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Starting at 7:00 p.m. on October 28, SOIL Sangre de Cristo will host their virtual “Speaker Series” with guest Heidi Anderson of

Logo Courtesy SOIL Sangre de Cristo

Local regenerative food systems are a powerful antidote to the environmental, health, food security, and food sovereignty challenges of our time.

Many Americans, including those of us in this region, highly value local food. Yet, many local producers often struggle with marketing, sales angst, and sometimes wasted product.  Marketing can feel disjointed from sales results.

Functional Marketing addresses these problems. It helps transform producer anxiety into confidence and peace of mind by helping producers attract sales from the less than 50 percent of Americans who highly value local food but tend to purchase conventionally instead.

SOIL says that it invites readers to join to learn the principles and perspectives of functional marketing.

This event will be simultaneously translated into Spanish via the same Zoom link. Those who are interested in participating are asked to RSVP here to receive the Zoom link.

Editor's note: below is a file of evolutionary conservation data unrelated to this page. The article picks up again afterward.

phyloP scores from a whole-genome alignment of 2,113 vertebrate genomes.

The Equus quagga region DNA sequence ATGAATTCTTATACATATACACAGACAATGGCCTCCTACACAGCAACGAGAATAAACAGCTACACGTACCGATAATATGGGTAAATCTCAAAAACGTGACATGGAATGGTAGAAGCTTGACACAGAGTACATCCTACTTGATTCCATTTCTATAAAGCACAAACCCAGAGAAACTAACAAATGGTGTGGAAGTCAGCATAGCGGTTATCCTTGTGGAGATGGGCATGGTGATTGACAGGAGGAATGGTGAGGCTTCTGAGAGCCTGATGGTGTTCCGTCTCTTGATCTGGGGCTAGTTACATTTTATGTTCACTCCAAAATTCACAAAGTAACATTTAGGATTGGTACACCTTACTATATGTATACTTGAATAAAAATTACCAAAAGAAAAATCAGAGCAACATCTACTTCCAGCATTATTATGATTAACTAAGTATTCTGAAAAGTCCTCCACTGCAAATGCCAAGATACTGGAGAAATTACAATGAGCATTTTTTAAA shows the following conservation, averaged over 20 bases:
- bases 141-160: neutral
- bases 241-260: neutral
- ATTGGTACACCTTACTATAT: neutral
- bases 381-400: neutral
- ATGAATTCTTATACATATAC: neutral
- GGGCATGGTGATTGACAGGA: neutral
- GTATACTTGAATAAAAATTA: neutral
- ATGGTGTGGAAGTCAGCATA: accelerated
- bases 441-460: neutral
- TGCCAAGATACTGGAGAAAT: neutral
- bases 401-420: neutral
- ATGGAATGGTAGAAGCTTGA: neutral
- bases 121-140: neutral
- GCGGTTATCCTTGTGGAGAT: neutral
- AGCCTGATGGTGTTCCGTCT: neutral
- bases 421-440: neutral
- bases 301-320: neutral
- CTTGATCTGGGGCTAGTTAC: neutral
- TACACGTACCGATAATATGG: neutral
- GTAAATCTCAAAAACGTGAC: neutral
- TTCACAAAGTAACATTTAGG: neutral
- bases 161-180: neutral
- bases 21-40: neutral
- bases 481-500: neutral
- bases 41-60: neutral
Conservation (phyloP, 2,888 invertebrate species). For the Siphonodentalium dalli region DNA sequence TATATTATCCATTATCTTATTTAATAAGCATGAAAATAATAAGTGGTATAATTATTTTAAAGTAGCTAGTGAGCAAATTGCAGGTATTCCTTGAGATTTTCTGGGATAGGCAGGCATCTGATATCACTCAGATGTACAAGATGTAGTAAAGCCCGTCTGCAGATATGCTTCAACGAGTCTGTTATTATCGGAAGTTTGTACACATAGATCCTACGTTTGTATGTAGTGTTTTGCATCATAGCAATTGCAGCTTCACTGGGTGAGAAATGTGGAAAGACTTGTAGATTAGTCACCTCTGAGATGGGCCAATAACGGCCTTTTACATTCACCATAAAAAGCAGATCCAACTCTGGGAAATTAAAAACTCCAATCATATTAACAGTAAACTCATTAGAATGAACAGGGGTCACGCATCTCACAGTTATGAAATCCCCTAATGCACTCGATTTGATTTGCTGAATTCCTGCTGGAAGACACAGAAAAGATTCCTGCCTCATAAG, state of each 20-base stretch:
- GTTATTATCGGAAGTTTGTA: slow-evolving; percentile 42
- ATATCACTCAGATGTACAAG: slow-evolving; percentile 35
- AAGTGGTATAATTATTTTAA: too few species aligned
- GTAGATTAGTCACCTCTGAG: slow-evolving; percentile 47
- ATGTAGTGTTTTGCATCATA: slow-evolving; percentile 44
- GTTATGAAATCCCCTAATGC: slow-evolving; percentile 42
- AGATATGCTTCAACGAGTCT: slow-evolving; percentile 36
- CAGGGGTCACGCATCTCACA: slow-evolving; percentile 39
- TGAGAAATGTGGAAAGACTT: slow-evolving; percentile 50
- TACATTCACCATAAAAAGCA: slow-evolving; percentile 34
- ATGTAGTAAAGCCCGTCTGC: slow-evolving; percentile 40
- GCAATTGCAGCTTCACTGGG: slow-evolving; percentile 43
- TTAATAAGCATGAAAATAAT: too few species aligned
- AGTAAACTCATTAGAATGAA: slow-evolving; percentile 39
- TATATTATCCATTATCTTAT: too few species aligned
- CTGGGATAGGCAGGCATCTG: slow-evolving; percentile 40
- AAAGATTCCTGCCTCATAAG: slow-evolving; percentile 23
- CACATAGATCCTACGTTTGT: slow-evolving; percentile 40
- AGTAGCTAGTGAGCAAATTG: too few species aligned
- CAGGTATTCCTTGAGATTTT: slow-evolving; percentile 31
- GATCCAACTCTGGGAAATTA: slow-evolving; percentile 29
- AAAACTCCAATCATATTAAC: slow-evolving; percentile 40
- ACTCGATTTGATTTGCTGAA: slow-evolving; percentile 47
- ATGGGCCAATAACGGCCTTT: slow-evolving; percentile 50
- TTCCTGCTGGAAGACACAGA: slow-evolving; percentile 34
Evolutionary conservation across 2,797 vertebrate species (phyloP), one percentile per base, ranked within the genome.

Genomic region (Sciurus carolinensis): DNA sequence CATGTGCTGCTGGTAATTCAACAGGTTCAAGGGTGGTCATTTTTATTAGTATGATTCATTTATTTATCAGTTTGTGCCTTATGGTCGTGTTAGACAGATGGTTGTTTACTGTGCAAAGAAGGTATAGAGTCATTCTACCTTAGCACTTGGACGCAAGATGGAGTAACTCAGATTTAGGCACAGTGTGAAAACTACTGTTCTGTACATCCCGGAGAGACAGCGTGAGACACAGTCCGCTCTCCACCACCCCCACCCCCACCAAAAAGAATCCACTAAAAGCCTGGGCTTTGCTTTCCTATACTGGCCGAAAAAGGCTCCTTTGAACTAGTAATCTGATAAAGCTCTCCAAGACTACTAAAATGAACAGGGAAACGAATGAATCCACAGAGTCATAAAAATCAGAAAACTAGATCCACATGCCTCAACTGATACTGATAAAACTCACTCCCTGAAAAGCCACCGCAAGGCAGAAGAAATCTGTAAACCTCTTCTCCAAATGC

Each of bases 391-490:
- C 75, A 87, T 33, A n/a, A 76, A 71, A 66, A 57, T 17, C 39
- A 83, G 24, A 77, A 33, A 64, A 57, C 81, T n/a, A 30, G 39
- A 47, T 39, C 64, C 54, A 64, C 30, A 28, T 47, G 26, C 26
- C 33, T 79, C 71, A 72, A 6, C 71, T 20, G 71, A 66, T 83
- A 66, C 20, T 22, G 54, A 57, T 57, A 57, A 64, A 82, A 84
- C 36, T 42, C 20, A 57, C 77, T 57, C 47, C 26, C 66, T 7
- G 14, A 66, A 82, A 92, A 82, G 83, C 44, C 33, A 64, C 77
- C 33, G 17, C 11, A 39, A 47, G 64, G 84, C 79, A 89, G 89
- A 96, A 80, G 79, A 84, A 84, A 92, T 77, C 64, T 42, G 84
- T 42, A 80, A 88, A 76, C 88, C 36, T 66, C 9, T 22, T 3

Heidi Anderson will be the featured speaker for the Oct. 28 speaker series. Image courtesy of SOIL Sangre de Cristo. Image courtesy of SOIL Sangre de Cristo.

SOIL Sangre de Cristo supports farmers, ranchers and other food producers in our region with zero percent interest loans.  Since the founding, SOIL Sangre de Cristo has loaned $20,000 to three farms and ranches in our region to support the local food economy and strengthen its resilience

SOIL Sangre de Cristo was recently awarded a Chaffee Common Ground Grant Award for its ground-breaking work.

The next round of loan applications will be accepted in December 2021. Members of the community become investors by building the revolving loan fund to support this effort. Farmers and food producers can join SOIL for $25 annually. General memberships start at $250 per person and up, they include a vote on loan distributions.

The mission of SOIL Sangre de Cristo is to unite the communities of South-Central Colorado through direct support for local farmers, ranchers and food producers, improving food security, improvement in soil carbon and health for all residents.